• http://www.anngreennonprofit.com/ Ann Green

    So true! u00a0I started my blog about six months ago. It’s a lot of work, and sometimes you feel like nobody is reading your content, but every once in a while they do, and I’m grateful.nnI have a Rhymes with Orange cartoon above my desk that says – The Great Irony – The Number of People on the Internet – 10,000,000,000,000 – The number of people reading your blog – 10

    • http://www.margieclayman.com Marjorie Clayman

      Sounds about right, Ann. But things can get better if you keep at it. You have to be willing to try different things, which sometimes can be even more frustrating because you get all excited about the new idea. But it’s all about hanging in there :)u00a0

  • http://twitter.com/KDillabough Kaarina Dillabough

    I’m with you on the marathon:) Cheers! Kaarina

    • http://www.margieclayman.com Marjorie Clayman

      Thanks Kaarina!u00a0

  • LinoLourenco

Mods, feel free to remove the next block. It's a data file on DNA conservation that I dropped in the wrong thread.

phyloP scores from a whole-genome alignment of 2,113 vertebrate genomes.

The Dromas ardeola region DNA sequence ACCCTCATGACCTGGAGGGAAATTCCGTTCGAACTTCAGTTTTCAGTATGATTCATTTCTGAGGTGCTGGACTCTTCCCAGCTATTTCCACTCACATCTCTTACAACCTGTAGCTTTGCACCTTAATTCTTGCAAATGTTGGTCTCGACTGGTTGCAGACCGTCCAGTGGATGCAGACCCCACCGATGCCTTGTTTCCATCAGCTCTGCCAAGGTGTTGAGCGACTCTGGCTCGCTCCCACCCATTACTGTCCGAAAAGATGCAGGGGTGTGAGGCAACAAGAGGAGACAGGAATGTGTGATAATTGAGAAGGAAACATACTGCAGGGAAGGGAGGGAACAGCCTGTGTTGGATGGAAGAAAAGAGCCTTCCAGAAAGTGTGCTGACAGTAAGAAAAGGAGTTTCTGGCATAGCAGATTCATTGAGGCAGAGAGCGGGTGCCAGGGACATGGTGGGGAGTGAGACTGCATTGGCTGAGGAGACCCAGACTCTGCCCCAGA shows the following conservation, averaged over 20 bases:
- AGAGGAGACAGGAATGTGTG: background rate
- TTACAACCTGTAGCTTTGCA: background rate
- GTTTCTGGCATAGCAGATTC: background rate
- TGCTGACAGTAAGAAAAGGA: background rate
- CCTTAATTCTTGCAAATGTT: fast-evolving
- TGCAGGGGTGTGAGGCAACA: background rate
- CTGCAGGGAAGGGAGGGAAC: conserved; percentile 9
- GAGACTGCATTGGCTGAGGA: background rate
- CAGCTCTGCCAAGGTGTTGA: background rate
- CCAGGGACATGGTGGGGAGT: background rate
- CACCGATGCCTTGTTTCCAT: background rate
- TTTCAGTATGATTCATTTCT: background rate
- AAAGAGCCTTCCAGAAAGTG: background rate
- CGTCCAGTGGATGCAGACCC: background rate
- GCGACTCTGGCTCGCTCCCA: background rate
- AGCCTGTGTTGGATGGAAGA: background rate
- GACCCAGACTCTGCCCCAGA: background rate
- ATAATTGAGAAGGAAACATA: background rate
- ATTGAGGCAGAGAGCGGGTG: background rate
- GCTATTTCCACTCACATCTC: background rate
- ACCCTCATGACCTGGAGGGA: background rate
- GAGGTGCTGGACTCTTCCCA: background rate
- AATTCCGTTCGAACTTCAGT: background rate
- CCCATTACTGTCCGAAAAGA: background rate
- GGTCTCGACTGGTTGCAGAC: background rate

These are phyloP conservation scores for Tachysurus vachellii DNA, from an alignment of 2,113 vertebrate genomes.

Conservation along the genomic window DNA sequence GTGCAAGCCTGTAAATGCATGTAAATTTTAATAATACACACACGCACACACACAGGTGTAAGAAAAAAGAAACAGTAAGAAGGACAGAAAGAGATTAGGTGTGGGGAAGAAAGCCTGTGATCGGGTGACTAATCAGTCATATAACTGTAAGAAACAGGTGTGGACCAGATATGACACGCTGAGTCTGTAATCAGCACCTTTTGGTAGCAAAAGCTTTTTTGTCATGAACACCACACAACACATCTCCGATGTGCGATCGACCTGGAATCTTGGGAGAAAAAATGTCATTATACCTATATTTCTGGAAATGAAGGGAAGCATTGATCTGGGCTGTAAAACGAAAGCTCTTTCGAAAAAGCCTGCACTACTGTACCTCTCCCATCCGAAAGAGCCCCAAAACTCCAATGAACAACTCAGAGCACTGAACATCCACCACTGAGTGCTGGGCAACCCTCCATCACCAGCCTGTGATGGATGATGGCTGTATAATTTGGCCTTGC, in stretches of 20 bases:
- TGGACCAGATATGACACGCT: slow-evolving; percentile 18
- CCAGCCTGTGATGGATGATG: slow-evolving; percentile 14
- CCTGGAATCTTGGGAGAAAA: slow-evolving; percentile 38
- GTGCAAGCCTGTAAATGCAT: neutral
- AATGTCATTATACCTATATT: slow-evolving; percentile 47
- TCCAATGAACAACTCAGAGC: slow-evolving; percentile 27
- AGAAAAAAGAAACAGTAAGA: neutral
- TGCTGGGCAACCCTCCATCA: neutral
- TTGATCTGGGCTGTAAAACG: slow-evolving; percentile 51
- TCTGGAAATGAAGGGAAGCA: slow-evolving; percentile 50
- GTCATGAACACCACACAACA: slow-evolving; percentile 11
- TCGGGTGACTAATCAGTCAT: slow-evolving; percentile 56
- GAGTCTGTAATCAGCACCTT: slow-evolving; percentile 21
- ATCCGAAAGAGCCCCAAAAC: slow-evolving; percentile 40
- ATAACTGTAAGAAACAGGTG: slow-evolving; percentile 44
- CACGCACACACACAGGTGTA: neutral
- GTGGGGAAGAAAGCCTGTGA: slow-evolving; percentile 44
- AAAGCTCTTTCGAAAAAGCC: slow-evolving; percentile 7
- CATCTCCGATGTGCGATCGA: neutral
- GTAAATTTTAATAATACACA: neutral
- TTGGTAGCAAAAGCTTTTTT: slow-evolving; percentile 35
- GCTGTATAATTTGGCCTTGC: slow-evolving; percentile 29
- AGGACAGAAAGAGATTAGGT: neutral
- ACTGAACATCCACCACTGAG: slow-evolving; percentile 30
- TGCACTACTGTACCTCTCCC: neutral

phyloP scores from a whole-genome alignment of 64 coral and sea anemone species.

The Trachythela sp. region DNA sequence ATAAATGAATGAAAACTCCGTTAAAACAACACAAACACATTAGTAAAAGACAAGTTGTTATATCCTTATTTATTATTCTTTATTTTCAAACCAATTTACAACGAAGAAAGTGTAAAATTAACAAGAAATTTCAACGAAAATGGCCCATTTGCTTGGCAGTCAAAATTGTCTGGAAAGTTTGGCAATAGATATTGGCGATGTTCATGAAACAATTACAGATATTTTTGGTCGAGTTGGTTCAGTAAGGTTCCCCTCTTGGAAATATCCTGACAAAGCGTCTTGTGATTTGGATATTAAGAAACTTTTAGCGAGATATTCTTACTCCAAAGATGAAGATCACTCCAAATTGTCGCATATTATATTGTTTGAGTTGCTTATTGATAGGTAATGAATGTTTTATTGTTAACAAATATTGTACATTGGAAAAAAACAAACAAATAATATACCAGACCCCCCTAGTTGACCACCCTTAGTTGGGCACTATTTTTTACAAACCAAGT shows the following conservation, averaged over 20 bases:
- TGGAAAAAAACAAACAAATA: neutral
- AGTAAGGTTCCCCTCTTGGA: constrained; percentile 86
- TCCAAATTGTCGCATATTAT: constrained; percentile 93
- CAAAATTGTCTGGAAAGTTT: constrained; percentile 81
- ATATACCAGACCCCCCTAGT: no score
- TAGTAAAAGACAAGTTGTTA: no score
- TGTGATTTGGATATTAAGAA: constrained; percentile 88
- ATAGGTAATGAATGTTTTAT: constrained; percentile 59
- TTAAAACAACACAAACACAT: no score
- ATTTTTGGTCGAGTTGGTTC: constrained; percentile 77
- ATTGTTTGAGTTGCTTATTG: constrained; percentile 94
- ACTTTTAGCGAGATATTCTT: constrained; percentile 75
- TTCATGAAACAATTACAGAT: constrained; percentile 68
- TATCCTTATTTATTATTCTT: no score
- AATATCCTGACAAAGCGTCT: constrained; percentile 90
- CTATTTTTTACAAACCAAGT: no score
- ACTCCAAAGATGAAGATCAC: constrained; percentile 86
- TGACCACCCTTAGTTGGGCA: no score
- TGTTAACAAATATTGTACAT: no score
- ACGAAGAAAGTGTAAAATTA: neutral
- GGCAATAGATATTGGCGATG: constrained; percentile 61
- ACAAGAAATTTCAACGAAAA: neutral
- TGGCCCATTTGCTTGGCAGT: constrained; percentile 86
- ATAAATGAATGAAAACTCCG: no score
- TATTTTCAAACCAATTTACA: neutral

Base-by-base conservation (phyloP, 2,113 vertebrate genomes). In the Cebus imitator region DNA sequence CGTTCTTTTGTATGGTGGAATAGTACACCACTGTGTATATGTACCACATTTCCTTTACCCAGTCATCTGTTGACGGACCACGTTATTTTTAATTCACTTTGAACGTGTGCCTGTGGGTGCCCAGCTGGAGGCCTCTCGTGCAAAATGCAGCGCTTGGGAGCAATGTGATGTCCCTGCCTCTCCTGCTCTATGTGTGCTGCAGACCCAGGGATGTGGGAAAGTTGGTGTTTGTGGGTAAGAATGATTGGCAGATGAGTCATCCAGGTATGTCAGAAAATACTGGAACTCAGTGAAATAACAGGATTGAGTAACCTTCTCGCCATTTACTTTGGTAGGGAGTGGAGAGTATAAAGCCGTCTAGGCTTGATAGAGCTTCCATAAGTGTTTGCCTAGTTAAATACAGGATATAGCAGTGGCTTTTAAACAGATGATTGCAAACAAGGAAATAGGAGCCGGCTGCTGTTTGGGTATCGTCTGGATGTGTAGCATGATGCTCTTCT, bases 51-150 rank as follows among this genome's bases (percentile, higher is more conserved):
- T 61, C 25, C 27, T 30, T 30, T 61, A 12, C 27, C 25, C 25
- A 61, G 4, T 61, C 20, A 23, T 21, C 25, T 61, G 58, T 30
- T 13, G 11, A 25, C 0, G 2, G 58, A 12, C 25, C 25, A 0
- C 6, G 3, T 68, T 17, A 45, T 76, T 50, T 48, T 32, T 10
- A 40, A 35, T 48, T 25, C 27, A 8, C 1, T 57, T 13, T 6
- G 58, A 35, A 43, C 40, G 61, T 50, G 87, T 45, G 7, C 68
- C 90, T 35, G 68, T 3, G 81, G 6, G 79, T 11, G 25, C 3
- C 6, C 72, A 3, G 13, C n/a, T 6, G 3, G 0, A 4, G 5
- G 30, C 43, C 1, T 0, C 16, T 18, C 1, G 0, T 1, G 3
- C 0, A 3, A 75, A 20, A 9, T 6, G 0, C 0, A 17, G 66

Realtime PR: its a marathon, not a sprint.

  • http://twitter.com/freshspring freshSPRING Design

    Very true, we tell all our clients that social media and marketing is no silver bullet to their business but definitely worth slowly building up. Which reminds me, time to clean up a blog of two for our site …

  • Candace

    Great advise Jeff – slow & steady wins the race!

  • http://twitter.com/CoTaaB Cup of Tea & a Blog

    This is just what I needed to read!u00a0

  • http://www.skild.com/casestudies/brands/att.shtml Felix Stendahl

    Great points! And the last line, u201cas long as youu2019re moving, youu2019re winningu201d, caught my attention! Itu2019s a simple yet very motivating line. If youu2019re going to be involved in social media, you have to be persistent and determined to pursue your goal, no matter what! Even though there are a lot of obstacles, donu2019t be bothered! Time management is the key. Go, fight, win attitude is another factor that will lead you to winning. Donu2019t be a loser, be a winner!

  • Pingback: Endurance « tec42c

  • Pingback: Post Engagement Principle #1 Endurance « gauthierscrapsncrops

  • Pingback: Endurance in Social Media « My Journey Though Social Media in Public Relations